News

Report Says China Worsening Tensions in S. China Sea

Photographed through the window of a closed aircraft, an aerial view shows Pagasa Island, part of the disputed Spratly group of islands, in the South China Sea located off the coast of western Philippines Wednesday July 20, 2011.
Photographed through the window of a closed aircraft, an aerial view shows Pagasa Island, part of the disputed Spratly group of islands, in the South China Sea located off the coast of western Philippines Wednesday July 20, 2011.
Shannon Sant

A new report from a Brussels-based think tank says Chinese government agencies are exacerbating tensions in the South China Sea.

As relations worsen between China and its South China Sea neighbors, some analysts say Beijing governmental agencies with little experience in foreign affairs are jockeying for influence, presenting inconsistent policies across the disputed region.

The International Crisis Group (IGC) says Beijing's highlighting of historical claims to the territory is also stoking nationalist sentiments.

Graphic of South China Seas

Stephanie Kleine Ahlbrandt, the China and Northeast Asia Policy Director for the ICG in Beijing, says the growing U.S. military presence in the area is also upsetting the balance of power among the neighboring countries.

“This raises the stakes in the entire region," says Ahlbrandt. "It’s beyond the South China Seas, in places like Myanmar, in places like India, and this profoundly disturbs China because China feels like [the region belongs to it], and they’ve responded by engaging in more military build up, which is sort of a circle whereby these countries feel more afraid and then they ask the U.S. to come in.”

The United States has long held annual military exercises with countries in the region, but escalating tensions have brought those efforts under new scrutiny.

The U.S. and Philippines held annual naval drills earlier this month, and China and Russia have begun their own joint military exercises in the region.

Two Spheres of Influence
“We have two centers: China as an economic center, the United States and her allies as a security center," says Huang Jing, director of the Center on Asia and Globalisation at the National University of Singapore. "As a result, all the countries are caught in this dilemma. Economically they have no choice but to go with China because China has become the largest trade partner to every country in this region -- even Japan and South Korea who are American allies. On the other hand, they know that the United States still holds supreme power in terms of military capability.”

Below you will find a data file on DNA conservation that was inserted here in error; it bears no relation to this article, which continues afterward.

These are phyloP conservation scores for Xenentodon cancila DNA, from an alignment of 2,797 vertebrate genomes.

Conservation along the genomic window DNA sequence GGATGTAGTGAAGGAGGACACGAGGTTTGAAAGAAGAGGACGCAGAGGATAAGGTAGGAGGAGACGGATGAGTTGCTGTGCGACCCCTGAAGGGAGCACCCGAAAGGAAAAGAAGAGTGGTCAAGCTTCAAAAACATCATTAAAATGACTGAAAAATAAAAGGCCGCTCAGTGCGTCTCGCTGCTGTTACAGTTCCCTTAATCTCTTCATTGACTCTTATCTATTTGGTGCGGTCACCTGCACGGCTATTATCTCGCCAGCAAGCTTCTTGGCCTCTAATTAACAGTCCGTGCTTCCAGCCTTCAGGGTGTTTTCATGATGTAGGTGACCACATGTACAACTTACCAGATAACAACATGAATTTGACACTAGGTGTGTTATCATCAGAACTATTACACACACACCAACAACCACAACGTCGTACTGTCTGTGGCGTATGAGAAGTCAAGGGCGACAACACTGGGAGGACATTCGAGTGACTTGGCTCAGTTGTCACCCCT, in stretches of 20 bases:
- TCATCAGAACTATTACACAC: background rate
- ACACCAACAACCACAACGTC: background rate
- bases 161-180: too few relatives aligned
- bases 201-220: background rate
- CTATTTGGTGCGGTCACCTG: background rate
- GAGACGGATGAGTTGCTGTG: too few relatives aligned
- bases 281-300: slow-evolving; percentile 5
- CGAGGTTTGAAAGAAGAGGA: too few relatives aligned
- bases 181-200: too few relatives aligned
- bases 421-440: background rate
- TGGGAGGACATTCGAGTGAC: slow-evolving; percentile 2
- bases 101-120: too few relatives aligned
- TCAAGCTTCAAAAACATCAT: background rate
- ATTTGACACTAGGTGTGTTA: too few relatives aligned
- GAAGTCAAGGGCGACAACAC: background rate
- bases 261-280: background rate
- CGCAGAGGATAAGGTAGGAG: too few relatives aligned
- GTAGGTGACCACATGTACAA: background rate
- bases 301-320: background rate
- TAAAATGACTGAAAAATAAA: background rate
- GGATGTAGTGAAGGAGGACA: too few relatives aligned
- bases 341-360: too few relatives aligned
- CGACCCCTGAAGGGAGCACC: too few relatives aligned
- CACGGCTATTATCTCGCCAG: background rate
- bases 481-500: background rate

Asian countries have been buying arms at a record pace in recent years, causing some to worry about a military buildup. But so far, confrontations have mainly involved civilian vessels and fishing fleets.

Overcrowded Fishing Grounds
According to Ahlbrandt, civilian vessels and fishing fleets are easier to deploy, making confrontations and skirmishes among the vessels more common.

“So what you have is kind of a quasi Coast Guard arms race going on, and that’s dangerous because navies are generally more threatening but harder to deploy,” she says.

Thousands of fishermen earn their livelihoods on the South China Sea, but because of overfishing, pollution, and the race to feed Asia’s growing populations, fishermen are increasingly pushing farther out from coastal areas and into internationally disputed waters.

While China’s growing economic and military power may lead it to stake out territorial claims, Ahlbrandt says other countries, such as Vietnam, are also showing increased commercial and territorial assertiveness in the region.

“I think it should also be noted that China’s behavior in the South China Seas is largely reactionary because other claimants, [who] are driven by similar factors, are also stepping up their territorial claims and economic activities in disputed waters,” she says.

Need for Compromise
South China Sea countries have tried to resolve disputes via arbitration, and agreeing on a regional code of conduct has long been a goal of the Association of Southeast Asian Nations (ASEAN). But efforts have largely been fruitless.

“Any negotiation over territorial issues will have to involve compromise," says Ahlbrandt. "It’s just that these actors, including the Philippines and Vietnam, will have a difficult time explaining to their public -- who have been imbued for decadees with some of the sense that some of these maritime areas are theirs -- that the government has to compromise on these things.”

This month China and the Philippines are engaged in a standoff near Scarborough Shoal -- an area both claim as their own. One Chinese newspaper has warned of small scale war over the waterway, but Huang says this tough talk is driven by China’s domestic political dynamics.

“As China is getting into this leadership transition period, all of the ruling elite members are geared up for this transition," he says. "So as a result, few of them can afford to appear soft in terms of national interests such as in the South China seas."